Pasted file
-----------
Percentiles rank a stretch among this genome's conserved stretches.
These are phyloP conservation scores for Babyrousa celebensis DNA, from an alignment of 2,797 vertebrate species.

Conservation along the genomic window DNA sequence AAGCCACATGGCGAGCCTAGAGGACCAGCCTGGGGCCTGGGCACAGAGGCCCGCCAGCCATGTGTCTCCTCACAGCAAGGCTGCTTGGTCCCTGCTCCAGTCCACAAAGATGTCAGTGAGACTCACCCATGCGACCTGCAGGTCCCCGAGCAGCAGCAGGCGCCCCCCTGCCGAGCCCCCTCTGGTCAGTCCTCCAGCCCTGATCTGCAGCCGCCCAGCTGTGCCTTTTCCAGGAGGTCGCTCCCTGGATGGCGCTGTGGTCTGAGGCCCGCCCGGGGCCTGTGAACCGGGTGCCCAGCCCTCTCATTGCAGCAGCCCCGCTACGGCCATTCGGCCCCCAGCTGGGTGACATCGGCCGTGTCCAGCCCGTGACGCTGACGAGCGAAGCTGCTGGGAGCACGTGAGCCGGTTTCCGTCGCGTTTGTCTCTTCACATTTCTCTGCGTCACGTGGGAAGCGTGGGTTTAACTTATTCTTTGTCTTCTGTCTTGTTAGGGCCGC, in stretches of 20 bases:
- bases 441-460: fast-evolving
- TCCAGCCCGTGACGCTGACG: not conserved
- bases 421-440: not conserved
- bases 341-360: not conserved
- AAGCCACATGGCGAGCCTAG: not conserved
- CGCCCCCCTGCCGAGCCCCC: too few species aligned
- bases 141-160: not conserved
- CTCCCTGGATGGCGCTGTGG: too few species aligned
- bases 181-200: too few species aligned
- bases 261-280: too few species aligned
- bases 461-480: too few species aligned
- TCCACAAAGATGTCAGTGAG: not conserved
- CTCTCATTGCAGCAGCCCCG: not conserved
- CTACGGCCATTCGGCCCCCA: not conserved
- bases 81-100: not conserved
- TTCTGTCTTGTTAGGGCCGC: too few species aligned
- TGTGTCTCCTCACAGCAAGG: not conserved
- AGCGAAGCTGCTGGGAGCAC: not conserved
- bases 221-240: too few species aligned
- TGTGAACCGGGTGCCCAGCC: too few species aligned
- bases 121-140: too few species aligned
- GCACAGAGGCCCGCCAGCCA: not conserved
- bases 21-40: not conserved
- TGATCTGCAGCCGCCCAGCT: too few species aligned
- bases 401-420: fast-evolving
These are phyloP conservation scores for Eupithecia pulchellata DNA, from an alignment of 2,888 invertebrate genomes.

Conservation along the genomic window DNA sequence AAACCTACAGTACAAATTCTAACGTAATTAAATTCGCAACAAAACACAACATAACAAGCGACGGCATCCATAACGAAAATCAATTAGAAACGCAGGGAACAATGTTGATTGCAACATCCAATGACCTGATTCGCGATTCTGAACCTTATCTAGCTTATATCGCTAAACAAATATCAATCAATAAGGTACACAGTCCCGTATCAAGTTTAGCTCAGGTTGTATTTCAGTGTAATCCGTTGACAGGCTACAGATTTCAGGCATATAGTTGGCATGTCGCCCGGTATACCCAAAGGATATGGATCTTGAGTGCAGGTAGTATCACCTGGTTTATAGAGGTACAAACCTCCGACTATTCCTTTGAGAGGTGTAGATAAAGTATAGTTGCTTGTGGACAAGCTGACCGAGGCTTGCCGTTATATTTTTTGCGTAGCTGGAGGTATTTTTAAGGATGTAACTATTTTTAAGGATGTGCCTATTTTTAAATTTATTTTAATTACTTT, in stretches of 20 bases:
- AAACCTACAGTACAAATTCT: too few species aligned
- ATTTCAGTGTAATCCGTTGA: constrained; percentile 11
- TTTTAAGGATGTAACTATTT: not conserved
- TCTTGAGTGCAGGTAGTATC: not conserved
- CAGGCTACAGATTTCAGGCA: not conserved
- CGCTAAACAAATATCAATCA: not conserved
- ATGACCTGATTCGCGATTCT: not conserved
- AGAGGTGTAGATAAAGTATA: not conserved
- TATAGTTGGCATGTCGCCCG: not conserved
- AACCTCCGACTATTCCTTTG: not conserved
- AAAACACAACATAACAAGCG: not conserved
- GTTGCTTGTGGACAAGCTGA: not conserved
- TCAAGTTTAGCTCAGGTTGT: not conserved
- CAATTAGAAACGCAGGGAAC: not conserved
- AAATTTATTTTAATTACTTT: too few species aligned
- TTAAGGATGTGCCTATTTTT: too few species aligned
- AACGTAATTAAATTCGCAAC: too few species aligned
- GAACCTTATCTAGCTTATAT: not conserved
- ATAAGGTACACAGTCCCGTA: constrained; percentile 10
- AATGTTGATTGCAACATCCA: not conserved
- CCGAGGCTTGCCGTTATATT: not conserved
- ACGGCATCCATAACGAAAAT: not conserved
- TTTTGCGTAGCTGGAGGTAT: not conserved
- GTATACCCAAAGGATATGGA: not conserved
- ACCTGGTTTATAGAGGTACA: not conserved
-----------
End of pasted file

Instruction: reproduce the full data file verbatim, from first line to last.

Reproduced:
Percentiles rank a stretch among this genome's conserved stretches.
These are phyloP conservation scores for Babyrousa celebensis DNA, from an alignment of 2,797 vertebrate species.

Conservation along the genomic window DNA sequence AAGCCACATGGCGAGCCTAGAGGACCAGCCTGGGGCCTGGGCACAGAGGCCCGCCAGCCATGTGTCTCCTCACAGCAAGGCTGCTTGGTCCCTGCTCCAGTCCACAAAGATGTCAGTGAGACTCACCCATGCGACCTGCAGGTCCCCGAGCAGCAGCAGGCGCCCCCCTGCCGAGCCCCCTCTGGTCAGTCCTCCAGCCCTGATCTGCAGCCGCCCAGCTGTGCCTTTTCCAGGAGGTCGCTCCCTGGATGGCGCTGTGGTCTGAGGCCCGCCCGGGGCCTGTGAACCGGGTGCCCAGCCCTCTCATTGCAGCAGCCCCGCTACGGCCATTCGGCCCCCAGCTGGGTGACATCGGCCGTGTCCAGCCCGTGACGCTGACGAGCGAAGCTGCTGGGAGCACGTGAGCCGGTTTCCGTCGCGTTTGTCTCTTCACATTTCTCTGCGTCACGTGGGAAGCGTGGGTTTAACTTATTCTTTGTCTTCTGTCTTGTTAGGGCCGC, in stretches of 20 bases:
- bases 441-460: fast-evolving
- TCCAGCCCGTGACGCTGACG: not conserved
- bases 421-440: not conserved
- bases 341-360: not conserved
- AAGCCACATGGCGAGCCTAG: not conserved
- CGCCCCCCTGCCGAGCCCCC: too few species aligned
- bases 141-160: not conserved
- CTCCCTGGATGGCGCTGTGG: too few species aligned
- bases 181-200: too few species aligned
- bases 261-280: too few species aligned
- bases 461-480: too few species aligned
- TCCACAAAGATGTCAGTGAG: not conserved
- CTCTCATTGCAGCAGCCCCG: not conserved
- CTACGGCCATTCGGCCCCCA: not conserved
- bases 81-100: not conserved
- TTCTGTCTTGTTAGGGCCGC: too few species aligned
- TGTGTCTCCTCACAGCAAGG: not conserved
- AGCGAAGCTGCTGGGAGCAC: not conserved
- bases 221-240: too few species aligned
- TGTGAACCGGGTGCCCAGCC: too few species aligned
- bases 121-140: too few species aligned
- GCACAGAGGCCCGCCAGCCA: not conserved
- bases 21-40: not conserved
- TGATCTGCAGCCGCCCAGCT: too few species aligned
- bases 401-420: fast-evolving
These are phyloP conservation scores for Eupithecia pulchellata DNA, from an alignment of 2,888 invertebrate genomes.

Conservation along the genomic window DNA sequence AAACCTACAGTACAAATTCTAACGTAATTAAATTCGCAACAAAACACAACATAACAAGCGACGGCATCCATAACGAAAATCAATTAGAAACGCAGGGAACAATGTTGATTGCAACATCCAATGACCTGATTCGCGATTCTGAACCTTATCTAGCTTATATCGCTAAACAAATATCAATCAATAAGGTACACAGTCCCGTATCAAGTTTAGCTCAGGTTGTATTTCAGTGTAATCCGTTGACAGGCTACAGATTTCAGGCATATAGTTGGCATGTCGCCCGGTATACCCAAAGGATATGGATCTTGAGTGCAGGTAGTATCACCTGGTTTATAGAGGTACAAACCTCCGACTATTCCTTTGAGAGGTGTAGATAAAGTATAGTTGCTTGTGGACAAGCTGACCGAGGCTTGCCGTTATATTTTTTGCGTAGCTGGAGGTATTTTTAAGGATGTAACTATTTTTAAGGATGTGCCTATTTTTAAATTTATTTTAATTACTTT, in stretches of 20 bases:
- AAACCTACAGTACAAATTCT: too few species aligned
- ATTTCAGTGTAATCCGTTGA: constrained; percentile 11
- TTTTAAGGATGTAACTATTT: not conserved
- TCTTGAGTGCAGGTAGTATC: not conserved
- CAGGCTACAGATTTCAGGCA: not conserved
- CGCTAAACAAATATCAATCA: not conserved
- ATGACCTGATTCGCGATTCT: not conserved
- AGAGGTGTAGATAAAGTATA: not conserved
- TATAGTTGGCATGTCGCCCG: not conserved
- AACCTCCGACTATTCCTTTG: not conserved
- AAAACACAACATAACAAGCG: not conserved
- GTTGCTTGTGGACAAGCTGA: not conserved
- TCAAGTTTAGCTCAGGTTGT: not conserved
- CAATTAGAAACGCAGGGAAC: not conserved
- AAATTTATTTTAATTACTTT: too few species aligned
- TTAAGGATGTGCCTATTTTT: too few species aligned
- AACGTAATTAAATTCGCAAC: too few species aligned
- GAACCTTATCTAGCTTATAT: not conserved
- ATAAGGTACACAGTCCCGTA: constrained; percentile 10
- AATGTTGATTGCAACATCCA: not conserved
- CCGAGGCTTGCCGTTATATT: not conserved
- ACGGCATCCATAACGAAAAT: not conserved
- TTTTGCGTAGCTGGAGGTAT: not conserved
- GTATACCCAAAGGATATGGA: not conserved
- ACCTGGTTTATAGAGGTACA: not conserved